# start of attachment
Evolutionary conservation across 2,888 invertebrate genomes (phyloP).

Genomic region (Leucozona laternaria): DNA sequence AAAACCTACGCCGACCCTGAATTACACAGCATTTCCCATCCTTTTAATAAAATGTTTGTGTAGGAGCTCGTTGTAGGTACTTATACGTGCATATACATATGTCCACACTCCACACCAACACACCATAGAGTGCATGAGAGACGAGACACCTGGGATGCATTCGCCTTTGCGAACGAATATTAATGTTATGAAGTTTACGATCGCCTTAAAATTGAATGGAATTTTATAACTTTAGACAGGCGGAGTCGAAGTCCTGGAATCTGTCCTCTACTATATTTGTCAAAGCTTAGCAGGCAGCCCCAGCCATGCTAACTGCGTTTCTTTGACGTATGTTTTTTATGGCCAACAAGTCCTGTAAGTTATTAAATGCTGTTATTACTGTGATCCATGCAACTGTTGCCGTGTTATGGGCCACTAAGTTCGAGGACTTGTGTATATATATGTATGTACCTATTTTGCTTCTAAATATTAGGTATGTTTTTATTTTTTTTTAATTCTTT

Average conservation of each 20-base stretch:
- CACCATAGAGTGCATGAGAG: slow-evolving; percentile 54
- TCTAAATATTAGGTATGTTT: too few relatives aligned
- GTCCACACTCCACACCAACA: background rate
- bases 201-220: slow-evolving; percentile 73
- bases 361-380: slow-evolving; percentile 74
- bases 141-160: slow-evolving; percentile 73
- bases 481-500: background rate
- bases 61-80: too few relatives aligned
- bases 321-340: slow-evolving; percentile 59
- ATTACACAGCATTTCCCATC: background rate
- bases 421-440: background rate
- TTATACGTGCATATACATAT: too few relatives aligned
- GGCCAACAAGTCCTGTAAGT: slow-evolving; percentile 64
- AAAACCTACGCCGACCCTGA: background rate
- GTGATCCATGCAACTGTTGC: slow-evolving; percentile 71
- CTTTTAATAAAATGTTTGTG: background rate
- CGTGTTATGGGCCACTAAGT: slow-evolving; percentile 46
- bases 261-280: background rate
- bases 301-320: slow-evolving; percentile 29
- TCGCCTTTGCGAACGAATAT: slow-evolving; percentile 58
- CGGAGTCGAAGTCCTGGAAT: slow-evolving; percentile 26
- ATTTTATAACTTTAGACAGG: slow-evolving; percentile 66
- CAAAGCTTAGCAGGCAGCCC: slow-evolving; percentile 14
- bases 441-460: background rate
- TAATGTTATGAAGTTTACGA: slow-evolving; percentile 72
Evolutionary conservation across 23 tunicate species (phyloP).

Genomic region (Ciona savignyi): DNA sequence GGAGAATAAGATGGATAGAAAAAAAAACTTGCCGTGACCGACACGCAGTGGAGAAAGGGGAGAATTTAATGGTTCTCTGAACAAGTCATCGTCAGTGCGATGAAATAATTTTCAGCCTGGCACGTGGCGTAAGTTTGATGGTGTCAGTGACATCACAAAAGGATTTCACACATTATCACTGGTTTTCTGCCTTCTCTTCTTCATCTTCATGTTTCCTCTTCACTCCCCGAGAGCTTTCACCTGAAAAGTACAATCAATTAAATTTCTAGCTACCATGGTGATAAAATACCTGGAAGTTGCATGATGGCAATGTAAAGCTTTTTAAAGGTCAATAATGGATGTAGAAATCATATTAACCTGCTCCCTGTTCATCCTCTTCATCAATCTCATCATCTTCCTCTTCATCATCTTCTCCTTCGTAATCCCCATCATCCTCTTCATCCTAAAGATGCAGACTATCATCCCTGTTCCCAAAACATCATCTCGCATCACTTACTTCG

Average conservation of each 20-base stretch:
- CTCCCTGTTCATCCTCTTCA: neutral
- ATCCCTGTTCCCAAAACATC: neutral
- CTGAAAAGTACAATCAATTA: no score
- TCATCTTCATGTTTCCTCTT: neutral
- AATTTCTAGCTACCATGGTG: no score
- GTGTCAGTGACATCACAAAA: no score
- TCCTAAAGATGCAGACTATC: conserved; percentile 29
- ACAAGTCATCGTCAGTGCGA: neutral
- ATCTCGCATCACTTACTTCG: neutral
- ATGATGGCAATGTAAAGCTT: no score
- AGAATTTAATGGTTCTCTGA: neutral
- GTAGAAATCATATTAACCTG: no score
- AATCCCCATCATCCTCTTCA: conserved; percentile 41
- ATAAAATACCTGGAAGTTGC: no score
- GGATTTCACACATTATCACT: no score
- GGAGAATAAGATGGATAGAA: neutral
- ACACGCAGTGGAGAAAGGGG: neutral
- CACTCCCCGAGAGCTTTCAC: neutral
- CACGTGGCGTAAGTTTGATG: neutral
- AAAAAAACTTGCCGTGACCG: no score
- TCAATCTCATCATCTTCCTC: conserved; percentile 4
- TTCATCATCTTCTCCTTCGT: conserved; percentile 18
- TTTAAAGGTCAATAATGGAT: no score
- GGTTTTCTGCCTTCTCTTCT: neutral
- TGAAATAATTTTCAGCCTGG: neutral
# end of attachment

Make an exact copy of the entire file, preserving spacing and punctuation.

Evolutionary conservation across 2,888 invertebrate genomes (phyloP).

Genomic region (Leucozona laternaria): DNA sequence AAAACCTACGCCGACCCTGAATTACACAGCATTTCCCATCCTTTTAATAAAATGTTTGTGTAGGAGCTCGTTGTAGGTACTTATACGTGCATATACATATGTCCACACTCCACACCAACACACCATAGAGTGCATGAGAGACGAGACACCTGGGATGCATTCGCCTTTGCGAACGAATATTAATGTTATGAAGTTTACGATCGCCTTAAAATTGAATGGAATTTTATAACTTTAGACAGGCGGAGTCGAAGTCCTGGAATCTGTCCTCTACTATATTTGTCAAAGCTTAGCAGGCAGCCCCAGCCATGCTAACTGCGTTTCTTTGACGTATGTTTTTTATGGCCAACAAGTCCTGTAAGTTATTAAATGCTGTTATTACTGTGATCCATGCAACTGTTGCCGTGTTATGGGCCACTAAGTTCGAGGACTTGTGTATATATATGTATGTACCTATTTTGCTTCTAAATATTAGGTATGTTTTTATTTTTTTTTAATTCTTT

Average conservation of each 20-base stretch:
- CACCATAGAGTGCATGAGAG: slow-evolving; percentile 54
- TCTAAATATTAGGTATGTTT: too few relatives aligned
- GTCCACACTCCACACCAACA: background rate
- bases 201-220: slow-evolving; percentile 73
- bases 361-380: slow-evolving; percentile 74
- bases 141-160: slow-evolving; percentile 73
- bases 481-500: background rate
- bases 61-80: too few relatives aligned
- bases 321-340: slow-evolving; percentile 59
- ATTACACAGCATTTCCCATC: background rate
- bases 421-440: background rate
- TTATACGTGCATATACATAT: too few relatives aligned
- GGCCAACAAGTCCTGTAAGT: slow-evolving; percentile 64
- AAAACCTACGCCGACCCTGA: background rate
- GTGATCCATGCAACTGTTGC: slow-evolving; percentile 71
- CTTTTAATAAAATGTTTGTG: background rate
- CGTGTTATGGGCCACTAAGT: slow-evolving; percentile 46
- bases 261-280: background rate
- bases 301-320: slow-evolving; percentile 29
- TCGCCTTTGCGAACGAATAT: slow-evolving; percentile 58
- CGGAGTCGAAGTCCTGGAAT: slow-evolving; percentile 26
- ATTTTATAACTTTAGACAGG: slow-evolving; percentile 66
- CAAAGCTTAGCAGGCAGCCC: slow-evolving; percentile 14
- bases 441-460: background rate
- TAATGTTATGAAGTTTACGA: slow-evolving; percentile 72
Evolutionary conservation across 23 tunicate species (phyloP).

Genomic region (Ciona savignyi): DNA sequence GGAGAATAAGATGGATAGAAAAAAAAACTTGCCGTGACCGACACGCAGTGGAGAAAGGGGAGAATTTAATGGTTCTCTGAACAAGTCATCGTCAGTGCGATGAAATAATTTTCAGCCTGGCACGTGGCGTAAGTTTGATGGTGTCAGTGACATCACAAAAGGATTTCACACATTATCACTGGTTTTCTGCCTTCTCTTCTTCATCTTCATGTTTCCTCTTCACTCCCCGAGAGCTTTCACCTGAAAAGTACAATCAATTAAATTTCTAGCTACCATGGTGATAAAATACCTGGAAGTTGCATGATGGCAATGTAAAGCTTTTTAAAGGTCAATAATGGATGTAGAAATCATATTAACCTGCTCCCTGTTCATCCTCTTCATCAATCTCATCATCTTCCTCTTCATCATCTTCTCCTTCGTAATCCCCATCATCCTCTTCATCCTAAAGATGCAGACTATCATCCCTGTTCCCAAAACATCATCTCGCATCACTTACTTCG

Average conservation of each 20-base stretch:
- CTCCCTGTTCATCCTCTTCA: neutral
- ATCCCTGTTCCCAAAACATC: neutral
- CTGAAAAGTACAATCAATTA: no score
- TCATCTTCATGTTTCCTCTT: neutral
- AATTTCTAGCTACCATGGTG: no score
- GTGTCAGTGACATCACAAAA: no score
- TCCTAAAGATGCAGACTATC: conserved; percentile 29
- ACAAGTCATCGTCAGTGCGA: neutral
- ATCTCGCATCACTTACTTCG: neutral
- ATGATGGCAATGTAAAGCTT: no score
- AGAATTTAATGGTTCTCTGA: neutral
- GTAGAAATCATATTAACCTG: no score
- AATCCCCATCATCCTCTTCA: conserved; percentile 41
- ATAAAATACCTGGAAGTTGC: no score
- GGATTTCACACATTATCACT: no score
- GGAGAATAAGATGGATAGAA: neutral
- ACACGCAGTGGAGAAAGGGG: neutral
- CACTCCCCGAGAGCTTTCAC: neutral
- CACGTGGCGTAAGTTTGATG: neutral
- AAAAAAACTTGCCGTGACCG: no score
- TCAATCTCATCATCTTCCTC: conserved; percentile 4
- TTCATCATCTTCTCCTTCGT: conserved; percentile 18
- TTTAAAGGTCAATAATGGAT: no score
- GGTTTTCTGCCTTCTCTTCT: neutral
- TGAAATAATTTTCAGCCTGG: neutral